Chopping Mall

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The eighties were the decade when shopping malls conquered the U.S. and developers made a fortune off of failed farms, old neighborhoods, and tracts of neglected lands. The mall was American capitalism incarnate, a symbol of Reagan era greed, paranoia, and American supremacy. Malls instantly became essential to suburban economies and the lifestyles of suburban inhabitants. Malls quickly came to dominate youth culture to such an extent that to this day malls are associated with youth of the eighties.

Of course malls would become the subject or setting of many a film during the eighties, including horror films. The two most infamous of these horror flicks being Phantom Of The Mall: Eric’s Revenge (1989) and Roger Corman’s production Chopping Mall (1986). Phantom Of The Mall: Eric’s Revenge, with its title that seems to imply that it’s a sequel, is the more political of the two films in its ham fisted adaptation of Gaston Leroux’s novel that casts developers as evil arsonists and journalists as heroes. But the political commentaries of Phantom Of The Mall: Eric’s Revenge are relatively inconsequential, and overshadowed by spectacles of slapstick violence and gratuitous scenes of simulated sex. Chopping Mall, on the other hand, promises only escapism and it delivers.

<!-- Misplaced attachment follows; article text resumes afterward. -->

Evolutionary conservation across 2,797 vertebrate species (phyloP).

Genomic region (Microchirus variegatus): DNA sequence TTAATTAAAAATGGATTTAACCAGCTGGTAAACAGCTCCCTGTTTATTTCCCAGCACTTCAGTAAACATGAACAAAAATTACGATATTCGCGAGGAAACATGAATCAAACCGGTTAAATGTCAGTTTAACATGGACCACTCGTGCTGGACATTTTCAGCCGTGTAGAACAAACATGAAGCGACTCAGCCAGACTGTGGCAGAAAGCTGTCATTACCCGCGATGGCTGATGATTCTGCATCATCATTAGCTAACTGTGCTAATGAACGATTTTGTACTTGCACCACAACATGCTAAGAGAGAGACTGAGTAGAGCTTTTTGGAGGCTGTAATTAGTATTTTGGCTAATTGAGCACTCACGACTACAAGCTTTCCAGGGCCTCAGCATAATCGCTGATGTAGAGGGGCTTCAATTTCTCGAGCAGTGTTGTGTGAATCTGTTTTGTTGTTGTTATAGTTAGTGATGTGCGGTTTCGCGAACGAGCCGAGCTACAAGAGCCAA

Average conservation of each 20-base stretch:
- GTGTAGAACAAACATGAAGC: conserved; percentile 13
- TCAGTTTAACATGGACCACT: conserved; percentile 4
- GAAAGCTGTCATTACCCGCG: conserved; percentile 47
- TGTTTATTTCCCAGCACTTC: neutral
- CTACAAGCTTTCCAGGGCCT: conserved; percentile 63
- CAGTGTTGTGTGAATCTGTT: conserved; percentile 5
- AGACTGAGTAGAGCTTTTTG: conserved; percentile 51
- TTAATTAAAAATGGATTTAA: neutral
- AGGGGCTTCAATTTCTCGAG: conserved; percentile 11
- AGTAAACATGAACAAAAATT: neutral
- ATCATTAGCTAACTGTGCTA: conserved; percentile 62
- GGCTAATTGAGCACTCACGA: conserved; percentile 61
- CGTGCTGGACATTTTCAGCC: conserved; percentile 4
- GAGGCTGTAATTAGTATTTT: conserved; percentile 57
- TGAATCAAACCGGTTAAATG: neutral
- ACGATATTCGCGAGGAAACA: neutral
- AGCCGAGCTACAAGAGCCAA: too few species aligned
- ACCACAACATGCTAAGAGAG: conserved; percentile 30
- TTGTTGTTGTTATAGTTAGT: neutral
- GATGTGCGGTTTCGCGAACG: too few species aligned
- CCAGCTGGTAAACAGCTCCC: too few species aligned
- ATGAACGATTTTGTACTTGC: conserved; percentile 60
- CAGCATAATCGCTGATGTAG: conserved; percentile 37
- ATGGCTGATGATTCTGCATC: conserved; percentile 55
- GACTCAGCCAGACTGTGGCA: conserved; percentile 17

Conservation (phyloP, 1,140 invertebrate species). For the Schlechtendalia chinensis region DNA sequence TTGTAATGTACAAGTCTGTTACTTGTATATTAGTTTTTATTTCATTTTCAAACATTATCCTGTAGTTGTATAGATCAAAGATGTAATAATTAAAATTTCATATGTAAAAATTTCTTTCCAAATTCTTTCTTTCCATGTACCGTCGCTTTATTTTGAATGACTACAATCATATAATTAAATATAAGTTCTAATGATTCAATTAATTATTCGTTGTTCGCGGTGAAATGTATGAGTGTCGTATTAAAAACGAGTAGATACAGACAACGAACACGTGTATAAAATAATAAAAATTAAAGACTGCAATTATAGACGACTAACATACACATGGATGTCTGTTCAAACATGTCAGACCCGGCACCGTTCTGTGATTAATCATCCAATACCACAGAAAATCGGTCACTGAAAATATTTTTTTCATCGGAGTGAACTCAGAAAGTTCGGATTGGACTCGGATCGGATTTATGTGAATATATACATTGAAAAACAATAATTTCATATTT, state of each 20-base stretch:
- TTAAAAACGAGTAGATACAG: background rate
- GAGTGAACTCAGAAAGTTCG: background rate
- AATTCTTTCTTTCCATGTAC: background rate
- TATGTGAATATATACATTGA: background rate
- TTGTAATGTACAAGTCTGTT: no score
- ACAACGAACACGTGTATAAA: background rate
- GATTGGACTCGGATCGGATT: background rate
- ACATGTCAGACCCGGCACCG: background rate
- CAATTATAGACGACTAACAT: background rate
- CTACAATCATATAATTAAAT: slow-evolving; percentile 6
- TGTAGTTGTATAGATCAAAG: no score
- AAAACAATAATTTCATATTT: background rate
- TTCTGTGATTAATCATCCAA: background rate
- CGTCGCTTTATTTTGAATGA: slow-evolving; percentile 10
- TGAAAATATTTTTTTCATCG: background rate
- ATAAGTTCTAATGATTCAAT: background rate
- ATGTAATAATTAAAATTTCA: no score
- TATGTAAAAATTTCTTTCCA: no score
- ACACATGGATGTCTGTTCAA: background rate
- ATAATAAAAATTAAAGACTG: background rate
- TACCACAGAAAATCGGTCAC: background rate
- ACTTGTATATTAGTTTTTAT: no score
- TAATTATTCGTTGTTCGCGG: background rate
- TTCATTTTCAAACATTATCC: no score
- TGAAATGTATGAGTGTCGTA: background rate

Jim Wynorski’s Chopping Mall is as silly and stupid as any B-movie could ever hope to be. Why, there’s no chopping at all in Chopping Mall, just a corny pun. And yet, that seems to be the entire point of this low budget film. Chopping Mall wants only to make a film that is as frivolous and as capitalist as its titular setting. The film is essentially a love letter to Corman’s brand of exploitation films with posters for his films adorning the walls of the restaurants in the mall and comical cameos by Corman regulars Dick Miller, Mary Woronov and Paul Bartel. All Chopping Mall has to say about malls is that they are strikingly similar to New World Pictures in both the pleasures offered and capitalist intent.

Wynorski’s idea of a plot is that mall employees Kelli Maroney and Barbara Crampton and their friends stay over night in the mall to party when the futuristic robot security guards go bonkers and go on a homicidal rampage. Chopping Mall pits scream queens against robots with less finesse than those in Disney’s The Black Hole (1979) and lasers that would be right at home in The Dungeonmaster (1984). Wynorski’s agenda is little more than his trademark emphasis on bare breasts and gross-out gore in the name of adolescent escapism.

It’s this purity of purpose that makes Chopping Mall so appealing and such an apt metaphysical metaphor. Phantom Of The Mall: Eric’s Revenge doesn’t accomplish anything more than Chopping Mall, it just pretends to. Where Phantom Of The Mall: Eric’s Revenge gets bogged down in plot and cheesy messaging, Chopping Mall celebrates titillation in the name of commerce. Besides, isn’t it more fun to watch Maroney and Crampton than Pauly Shore?